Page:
Digital Platforms and Cancel Culture: A Special Issue of Television and New Media
With the advent of social media and platform infrastructures, cancel culture has engendered new means of regulation through digital media platforms which appear to further silence already marginalised communities. Having roots in the Black vernacular tradition, the clear social justice agendas of culturally linked meta-networks of social media practices and community digital infrastructures are argued to have become highjacked by social elites (Clark, 2020). For some commentators this means that the viral nature of social media backlash can claim, to the detriment of democracy, various careers and reputations among well-known celebrities, political figures,authors, and corporate executives (see Illing, 2021). On the other hand, research suggests that cancel culture has not been successful in thematising social justice issues (Bouvier, 2020) and instead amounts to little more than virtue signalling on public platforms. Questions raised about moral panics around cancel culture stemming from viral discussions point to the need for a more in depth and engaged analysis of user practices (Ng, 2020), platform architectures, and the probing of the role(s) of platforms in forming various positions in relation to this phenomenon.
Within this context, we propose as a starting point identifying the dynamics of contemporary digital platforms in relation to cancel culture and how these dynamics operate to propel user perceptions or experiences of this issue. We rely on Ng’s (2022, p. 1) recent, rich and useful definition of cancel culture as ‘comprising both cancel practices (cancelling) that involve actions against a cancel target, which may be an individual, brand, or company, and cancel discourses, which is commentary about cancelling’. Through soliciting global case study contributions, this special issue aims to further discover this term’s origins and evolutions and unpack its fraught dynamics across different political and cultural contexts. These might include ways that ’cancel culture’ has been hijacked out of ‘usefully angry’ and socially productive political discourses of marginalised communities and then subverted into virtue-signalling social media influence or conservative claims of censorship and ‘politically correct’ thought-policing. In examining these questions, the special issues aims to consider which platform and user practices are seen as part of or resisting cancel culture along with understanding what struggles and conflicting narratives emerge.
In addition, this special issue will ask how and why cancel culture is detrimental to democracy, how and whether it weakens norms of open debate, and whether and how it might diminish acceptance of difference in favour of ideological conformity. An examination of cancel culture as driven by contemporary digital media serves as a broader examination of varying spheres, including media technologies and their audiences; platform infrastructure, governance and affordances; and the role of new media technologies in intensifying or abating tensions for expression rights, social justice movements, and citizenship – online or off– for marginalised communities. We will explore the dangers that reside in complex dynamics of cancel culture online in order to consider how it might work to silence already silenced communities and undermine their capacity for criticism. Key to these explorations is understanding cancel culture in a nuanced way, distinguishing it from concepts including political correctness or anti-wokeness.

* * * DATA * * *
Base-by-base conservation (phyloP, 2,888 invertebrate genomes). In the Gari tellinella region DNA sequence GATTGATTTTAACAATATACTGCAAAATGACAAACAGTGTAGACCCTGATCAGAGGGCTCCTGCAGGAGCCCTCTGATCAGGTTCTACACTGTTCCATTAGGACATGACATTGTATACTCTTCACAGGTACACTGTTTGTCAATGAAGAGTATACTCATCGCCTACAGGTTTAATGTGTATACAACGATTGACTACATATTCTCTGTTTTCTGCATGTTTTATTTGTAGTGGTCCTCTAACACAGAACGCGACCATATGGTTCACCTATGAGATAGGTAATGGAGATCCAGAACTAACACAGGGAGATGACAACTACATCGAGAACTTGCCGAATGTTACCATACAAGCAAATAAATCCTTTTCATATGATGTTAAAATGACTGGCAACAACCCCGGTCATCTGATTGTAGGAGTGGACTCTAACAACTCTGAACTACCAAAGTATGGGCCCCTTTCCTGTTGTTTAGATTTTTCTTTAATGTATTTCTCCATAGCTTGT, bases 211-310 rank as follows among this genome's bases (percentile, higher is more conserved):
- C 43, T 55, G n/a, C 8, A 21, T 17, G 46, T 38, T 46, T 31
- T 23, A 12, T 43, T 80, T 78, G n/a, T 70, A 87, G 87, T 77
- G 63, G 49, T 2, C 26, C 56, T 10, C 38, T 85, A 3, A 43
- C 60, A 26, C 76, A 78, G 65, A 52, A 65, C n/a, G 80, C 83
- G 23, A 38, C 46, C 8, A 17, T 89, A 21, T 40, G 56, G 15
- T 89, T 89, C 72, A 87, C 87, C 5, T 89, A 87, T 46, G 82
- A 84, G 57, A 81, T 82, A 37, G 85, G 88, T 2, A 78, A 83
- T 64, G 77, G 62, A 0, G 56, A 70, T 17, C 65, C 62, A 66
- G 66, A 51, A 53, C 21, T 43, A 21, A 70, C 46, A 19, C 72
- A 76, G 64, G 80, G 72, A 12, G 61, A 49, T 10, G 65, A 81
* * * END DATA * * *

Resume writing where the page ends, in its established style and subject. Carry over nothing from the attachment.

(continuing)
This issue aims to bring together a range of international scholars interested in the articulation of platforms and cancel culture and its consequences for marginalised communities and broader publics. Potential article topics may include, but are not limited to, how digital platforms provide intersections between cancel culture and topical issues including:
● Gender, race and/or sexuality
● Social Justice and/or ‘anti-wokeness’
● Cancel culture and the culture wars
● Algorithmic content interventions, for e.g. Shadow Banning
● Legalities and fundamental rights, including freedom of expression and privacy
● Online character assassination
● Shrinking civic spaces
● Strategic litigation against public participation (SLAPPs)
We would also welcome discussions that seek to analyse:
● The histories of cancel culture, including the impacts of the transition from legacy media to digital platform monopolies
● How cancel culture as driven by platform infrastructure, governance and affordance
● How mediated cancel culture operates through these platforms in the areas of the world described collectively as the Global South
● Political economic approaches to digital platforms and cancel culture
Deadline for Abstract Submission: December 15, 2022
Notification of Acceptance: February 1, 2023
Submission details: Abstracts of 400 to 500 words, along with a 100 bio should be sent to Elizabeth Farries (firstname.lastname@example.org), Páraic Kerrigan (email@example.com) and Eugenia Siapera (firstname.lastname@example.org).